Control authority and redundancy* (*yes I will explain this below) are NOT practical advantages this thing has over existing helicopters. The practical advantages this thing has over a helicopter are 1) it's vastly mechanically simpler and 2) very easy to fly (ONLY because it incorporates full authority digital control software, which helicopters can also use--just due to tradition, great expense in certification, and existing high barriers to flying helicopters nobody's gotten around to doing this for a low-cost general aviation helicopter).
Helicopters with semi-rigid or fully articulated rotor systems are capable of really EXTREME control authority provided the craft is engineered to handle the resulting forces. Multi rotors can only dream of doing the kind of maneuvers these helicopters can do. Just look at the RC world.
The multi motor scheme is definitely NOT a survivability advantage and not necessarily a reliability advantage either. Maybe you can have 2 motors fail maximum...at that point, if you have another motor failure and you're more than a certain distance above the ground death is nearly guaranteed! Helicopters can safely descend from most combinations of height and speed under full control with exactly NO engines running. And of course you need to learn the safe height / speed curve for your aircraft, to avoid being in an unrecoverable situation should the engines quit. Now, if the probability of a catastrophic powertrain / control failure (since they're basically one and the same) can be shown to be lower than the probability of an experienced pilot botching his auto after his reliable, certified engine fails...then you have something. I think that may take a while to show, although I don't think there will be a shortage of willing pilots for full digital craft like these.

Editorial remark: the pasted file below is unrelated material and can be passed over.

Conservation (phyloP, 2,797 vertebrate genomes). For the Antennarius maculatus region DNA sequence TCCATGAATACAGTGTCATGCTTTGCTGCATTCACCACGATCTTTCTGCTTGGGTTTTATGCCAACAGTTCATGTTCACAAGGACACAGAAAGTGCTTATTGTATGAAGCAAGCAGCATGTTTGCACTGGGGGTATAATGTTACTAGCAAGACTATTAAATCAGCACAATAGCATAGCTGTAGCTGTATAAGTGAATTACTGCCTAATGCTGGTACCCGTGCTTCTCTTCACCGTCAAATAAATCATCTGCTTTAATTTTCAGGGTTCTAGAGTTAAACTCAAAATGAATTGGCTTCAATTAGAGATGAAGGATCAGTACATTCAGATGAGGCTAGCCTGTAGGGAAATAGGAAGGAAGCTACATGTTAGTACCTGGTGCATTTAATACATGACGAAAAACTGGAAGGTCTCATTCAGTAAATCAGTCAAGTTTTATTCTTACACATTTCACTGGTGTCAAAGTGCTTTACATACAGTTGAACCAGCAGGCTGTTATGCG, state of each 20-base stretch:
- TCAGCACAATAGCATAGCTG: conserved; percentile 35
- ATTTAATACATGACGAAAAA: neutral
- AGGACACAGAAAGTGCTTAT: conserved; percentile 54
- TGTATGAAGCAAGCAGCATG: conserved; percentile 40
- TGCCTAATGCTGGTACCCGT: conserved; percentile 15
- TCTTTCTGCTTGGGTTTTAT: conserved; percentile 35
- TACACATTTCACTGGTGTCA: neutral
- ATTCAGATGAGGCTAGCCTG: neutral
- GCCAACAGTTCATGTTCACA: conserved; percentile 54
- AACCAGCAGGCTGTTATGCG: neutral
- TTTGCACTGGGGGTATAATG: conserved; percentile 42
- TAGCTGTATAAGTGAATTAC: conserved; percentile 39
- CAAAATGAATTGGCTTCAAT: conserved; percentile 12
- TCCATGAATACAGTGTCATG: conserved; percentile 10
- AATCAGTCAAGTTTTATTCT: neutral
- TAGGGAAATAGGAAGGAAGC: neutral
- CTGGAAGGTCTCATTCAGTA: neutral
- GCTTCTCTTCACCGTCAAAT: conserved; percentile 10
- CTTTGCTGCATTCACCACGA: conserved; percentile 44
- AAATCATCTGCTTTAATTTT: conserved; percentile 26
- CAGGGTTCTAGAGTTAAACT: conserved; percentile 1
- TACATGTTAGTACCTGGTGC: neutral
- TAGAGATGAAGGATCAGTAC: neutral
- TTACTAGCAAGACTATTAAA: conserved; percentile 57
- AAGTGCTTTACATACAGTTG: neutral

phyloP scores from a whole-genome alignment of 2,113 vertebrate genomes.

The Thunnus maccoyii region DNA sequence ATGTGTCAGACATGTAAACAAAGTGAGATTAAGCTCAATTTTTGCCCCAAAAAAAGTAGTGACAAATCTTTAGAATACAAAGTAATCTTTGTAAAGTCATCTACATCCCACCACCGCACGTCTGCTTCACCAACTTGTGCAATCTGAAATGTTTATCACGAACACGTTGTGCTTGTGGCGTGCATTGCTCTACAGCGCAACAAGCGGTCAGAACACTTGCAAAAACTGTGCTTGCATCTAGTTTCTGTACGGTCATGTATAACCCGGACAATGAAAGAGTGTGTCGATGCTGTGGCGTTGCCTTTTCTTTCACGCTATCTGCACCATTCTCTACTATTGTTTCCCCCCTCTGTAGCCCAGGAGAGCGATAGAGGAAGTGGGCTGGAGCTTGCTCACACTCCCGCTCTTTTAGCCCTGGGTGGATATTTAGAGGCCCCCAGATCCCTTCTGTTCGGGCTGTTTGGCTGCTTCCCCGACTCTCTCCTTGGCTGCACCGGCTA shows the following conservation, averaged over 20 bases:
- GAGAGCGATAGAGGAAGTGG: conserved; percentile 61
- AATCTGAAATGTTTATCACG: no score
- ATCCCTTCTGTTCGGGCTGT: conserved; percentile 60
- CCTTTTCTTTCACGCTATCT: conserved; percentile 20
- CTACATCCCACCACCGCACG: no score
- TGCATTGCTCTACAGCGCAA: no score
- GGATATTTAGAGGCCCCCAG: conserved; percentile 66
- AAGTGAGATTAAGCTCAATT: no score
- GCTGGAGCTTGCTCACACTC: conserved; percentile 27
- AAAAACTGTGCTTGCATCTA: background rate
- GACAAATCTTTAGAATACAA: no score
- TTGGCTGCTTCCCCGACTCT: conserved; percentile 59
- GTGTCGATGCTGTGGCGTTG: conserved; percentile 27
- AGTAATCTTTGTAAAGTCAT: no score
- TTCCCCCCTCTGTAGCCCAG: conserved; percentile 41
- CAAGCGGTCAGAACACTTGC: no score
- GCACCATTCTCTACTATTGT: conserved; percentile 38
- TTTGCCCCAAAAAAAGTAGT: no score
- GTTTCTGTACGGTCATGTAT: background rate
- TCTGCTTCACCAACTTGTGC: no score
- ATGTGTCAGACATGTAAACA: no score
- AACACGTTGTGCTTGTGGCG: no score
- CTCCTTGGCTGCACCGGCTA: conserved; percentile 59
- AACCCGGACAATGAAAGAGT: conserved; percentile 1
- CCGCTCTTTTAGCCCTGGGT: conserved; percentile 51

Efficiency it does not have over helicopters either. The disc loading in a multirotor is rather high compared to a helicopter whose disc terminates at similar dimensions as the multirotor props. And, most human-bearing helicopters run at one speed only, allowing the powertrain to be optimized for that speed. Multirotors, unless they're collective pitch, have no choice but to use drive speed to vary thrust. Then, you have the additional issue that the multirotor props are fixed pitch--they're forced to run at high angle of attack in cruise (or low AoA and very high RPM for low speed flight) whereas the helo disc is big, make a lot of lift, and can cruise at relatively low mean AoA.